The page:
Retinal Tear

RETINAL TEAR

A retinal tear is a tear in the retinal lining. It occurs when the vitreous jelly traction on the retina causes a rip, such as a tear in wallpaper.  This requires urgent treatment as the tear may enlarge in size and the retinal lining may detach. This is caused by the fluid from the vitreous jelly leaking under the retina, causing it to lift off.  This is like wallpaper falling off a wall due to inadequate adhesion. This may be associated with some haemorrhage into the vitreous jelly.

Treatment

Treatment for a retinal tear usually involves laser treatment.  This is usually done in the consulting rooms. The laser beam causes a seal around the retinal tear, in a similar way to welding. During the treatment, It is important to look where directed and not look directly at the laser beam as this powerful beam of light can burn the central vision if you look directly at the laser beam. It is important to stop any medication (such as Aspirin or Warfarin) that may thin the blood, as this may cause further bleeding around the retinal tear. It is important to check with your doctor before stopping these medications.

Cryotherapy may be performed in conjunction with laser if the tear is too large for the laser treatment alone. This is usually performed in an operating theatre and is often done as a day procedure. The cryotherapy probe allows more powerful treatment to cause a reaction around the retinal tear to seal it.

Success of the treatment

The laser treatment has a success rate of approximately 90 to 95%.  Most retinal tears are effectively treated and usually do not require re-treatment.  There are some patients in whom the retinal tear may enlarge despite treatment and these may require further laser or cryotherapy.  If a retinal detachment develops, then surgery will be required.

Post-operative care

The patient should rest for approximately three days after the treatment, avoiding any heavy lifting or anything that may increase the blood pressure.  If you suffer from hypertension, then it is important to get this checked by your General Practitioner.

Following the laser treatment, your vision will be blurry and the eye may ache. This usually settles over a few hours. You may take analgesics such as Panadol or Panadeine, but it is important to avoid aspirin.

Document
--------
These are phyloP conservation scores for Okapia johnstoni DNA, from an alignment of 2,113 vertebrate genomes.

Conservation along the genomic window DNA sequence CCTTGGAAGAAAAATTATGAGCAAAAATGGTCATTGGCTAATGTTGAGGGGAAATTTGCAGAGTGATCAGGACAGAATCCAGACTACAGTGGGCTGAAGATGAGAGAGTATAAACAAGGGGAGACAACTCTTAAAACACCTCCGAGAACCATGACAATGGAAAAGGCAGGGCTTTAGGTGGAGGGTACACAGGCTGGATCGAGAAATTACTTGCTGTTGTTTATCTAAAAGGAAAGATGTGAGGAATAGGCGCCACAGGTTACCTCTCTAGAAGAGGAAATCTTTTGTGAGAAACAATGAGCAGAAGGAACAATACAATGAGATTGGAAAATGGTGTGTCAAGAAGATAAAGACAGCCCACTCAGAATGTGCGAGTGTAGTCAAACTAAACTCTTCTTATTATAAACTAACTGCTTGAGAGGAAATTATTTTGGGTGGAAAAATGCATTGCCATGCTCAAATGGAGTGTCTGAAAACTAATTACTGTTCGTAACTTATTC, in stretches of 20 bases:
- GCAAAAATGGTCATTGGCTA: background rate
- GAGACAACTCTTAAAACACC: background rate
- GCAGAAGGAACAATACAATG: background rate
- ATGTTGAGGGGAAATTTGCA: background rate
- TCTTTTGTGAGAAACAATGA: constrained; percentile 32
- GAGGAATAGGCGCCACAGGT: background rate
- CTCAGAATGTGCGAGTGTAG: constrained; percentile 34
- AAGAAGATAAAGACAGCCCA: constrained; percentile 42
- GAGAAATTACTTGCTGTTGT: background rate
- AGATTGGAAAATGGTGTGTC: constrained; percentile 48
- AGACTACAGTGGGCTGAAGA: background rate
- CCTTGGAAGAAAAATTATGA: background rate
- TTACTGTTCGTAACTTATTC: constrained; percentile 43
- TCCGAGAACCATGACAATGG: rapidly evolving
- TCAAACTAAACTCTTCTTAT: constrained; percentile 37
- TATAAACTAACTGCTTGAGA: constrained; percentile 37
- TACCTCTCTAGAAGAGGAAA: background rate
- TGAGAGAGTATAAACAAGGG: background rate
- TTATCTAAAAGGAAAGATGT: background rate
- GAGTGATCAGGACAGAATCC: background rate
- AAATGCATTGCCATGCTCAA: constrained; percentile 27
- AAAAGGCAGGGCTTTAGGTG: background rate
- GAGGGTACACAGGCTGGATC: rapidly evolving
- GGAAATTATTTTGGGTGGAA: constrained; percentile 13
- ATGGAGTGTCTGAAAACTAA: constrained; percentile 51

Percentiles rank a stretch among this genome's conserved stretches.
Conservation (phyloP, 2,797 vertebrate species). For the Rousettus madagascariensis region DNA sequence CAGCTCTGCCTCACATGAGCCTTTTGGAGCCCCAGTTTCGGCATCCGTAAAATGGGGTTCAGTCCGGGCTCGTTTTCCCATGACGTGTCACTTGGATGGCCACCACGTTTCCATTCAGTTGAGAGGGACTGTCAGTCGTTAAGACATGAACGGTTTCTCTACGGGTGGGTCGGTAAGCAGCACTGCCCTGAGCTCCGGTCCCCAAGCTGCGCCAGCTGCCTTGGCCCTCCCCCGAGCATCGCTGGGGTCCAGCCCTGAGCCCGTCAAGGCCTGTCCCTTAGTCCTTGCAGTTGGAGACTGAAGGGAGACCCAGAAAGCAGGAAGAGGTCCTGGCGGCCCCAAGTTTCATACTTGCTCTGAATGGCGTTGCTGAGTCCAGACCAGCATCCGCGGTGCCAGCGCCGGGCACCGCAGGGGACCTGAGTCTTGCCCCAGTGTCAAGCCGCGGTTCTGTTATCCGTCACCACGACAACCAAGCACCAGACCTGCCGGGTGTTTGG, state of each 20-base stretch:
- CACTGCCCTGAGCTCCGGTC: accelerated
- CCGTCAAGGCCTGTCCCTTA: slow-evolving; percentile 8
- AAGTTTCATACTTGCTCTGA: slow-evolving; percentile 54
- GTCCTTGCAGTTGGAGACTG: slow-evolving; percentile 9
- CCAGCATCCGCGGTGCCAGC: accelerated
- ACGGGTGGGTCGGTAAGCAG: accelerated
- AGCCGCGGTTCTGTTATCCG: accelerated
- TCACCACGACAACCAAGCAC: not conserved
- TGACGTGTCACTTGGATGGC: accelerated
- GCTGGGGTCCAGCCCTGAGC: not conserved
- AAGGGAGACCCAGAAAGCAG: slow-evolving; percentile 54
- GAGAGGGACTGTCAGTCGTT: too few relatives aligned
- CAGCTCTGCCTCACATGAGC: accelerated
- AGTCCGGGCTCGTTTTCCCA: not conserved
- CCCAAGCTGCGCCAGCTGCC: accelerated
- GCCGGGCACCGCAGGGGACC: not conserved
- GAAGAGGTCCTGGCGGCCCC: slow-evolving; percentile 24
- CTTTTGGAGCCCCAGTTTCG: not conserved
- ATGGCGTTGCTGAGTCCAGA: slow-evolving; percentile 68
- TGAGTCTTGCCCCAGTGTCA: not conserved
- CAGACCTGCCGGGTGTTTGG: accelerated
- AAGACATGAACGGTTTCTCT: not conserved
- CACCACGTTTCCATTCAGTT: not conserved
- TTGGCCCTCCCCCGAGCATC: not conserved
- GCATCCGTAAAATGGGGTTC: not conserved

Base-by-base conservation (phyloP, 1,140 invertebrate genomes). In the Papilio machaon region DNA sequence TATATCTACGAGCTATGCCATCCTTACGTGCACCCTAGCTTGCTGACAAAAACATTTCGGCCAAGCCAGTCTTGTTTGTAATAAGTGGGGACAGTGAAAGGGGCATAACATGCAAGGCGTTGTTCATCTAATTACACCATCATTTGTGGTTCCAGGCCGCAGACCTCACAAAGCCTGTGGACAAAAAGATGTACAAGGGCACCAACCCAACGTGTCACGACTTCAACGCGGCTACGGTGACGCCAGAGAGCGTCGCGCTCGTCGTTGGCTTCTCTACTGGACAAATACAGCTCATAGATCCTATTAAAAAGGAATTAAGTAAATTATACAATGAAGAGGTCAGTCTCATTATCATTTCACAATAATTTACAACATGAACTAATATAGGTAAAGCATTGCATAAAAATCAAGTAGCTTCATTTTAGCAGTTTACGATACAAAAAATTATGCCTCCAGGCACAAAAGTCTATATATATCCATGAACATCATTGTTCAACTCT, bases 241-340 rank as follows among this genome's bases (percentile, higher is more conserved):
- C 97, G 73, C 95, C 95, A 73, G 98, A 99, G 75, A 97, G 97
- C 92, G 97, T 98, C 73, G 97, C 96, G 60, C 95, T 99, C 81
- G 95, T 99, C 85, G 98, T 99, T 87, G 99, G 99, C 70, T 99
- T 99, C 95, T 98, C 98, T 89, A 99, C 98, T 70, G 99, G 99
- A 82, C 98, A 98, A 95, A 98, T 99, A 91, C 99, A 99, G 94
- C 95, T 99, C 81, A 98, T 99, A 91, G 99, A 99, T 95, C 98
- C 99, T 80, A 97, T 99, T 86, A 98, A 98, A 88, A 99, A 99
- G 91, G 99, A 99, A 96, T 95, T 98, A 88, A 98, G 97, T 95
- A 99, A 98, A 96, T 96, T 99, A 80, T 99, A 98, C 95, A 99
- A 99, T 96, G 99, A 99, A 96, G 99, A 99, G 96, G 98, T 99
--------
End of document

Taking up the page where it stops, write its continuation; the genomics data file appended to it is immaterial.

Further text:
You may still see flashes of light and floaters after the laser treatment. This should settle with time, but may take some weeks to months. In some cases, an occasional flash of light of floater may persist, which usually does not cause any problem.  

What symptoms do I watch out for?

You should watch out for any sudden onset of new flashes or floaters. It is also important to watch out for loss of vision or the impression that a curtain is coming down or going up in your line of vision. These symptoms may mean progression of the retinal tear, or the development of a retinal detachment.  If you have any of these symptoms, please contact City Eye Centre on 3831 6888 as soon as possible.

How much time should I take off work?

Most patients take one to three days off work.  If your work involves heavy lifting and straining, then a longer period of up to a week may be required.

Follow-up

A follow up appointment a week after the treatment is required. If there is an associated vitreous haemorrhage with a retinal tear, you may require closer monitoring.  Once the retinal tear is treated, the vitreous haemorrhage should clear, though it may still take up to several weeks to some months to fully clear.  The blood in the vitreous jelly usually gravitates to the bottom of the eye and is reabsorbed.  If you shake your head, the vitreous haemorrhage may circulate again into the centre of the visual axis and you may notice a floater again. Any increase in the floaters should be reported as this may mean that there is further bleeding from the retinal tear.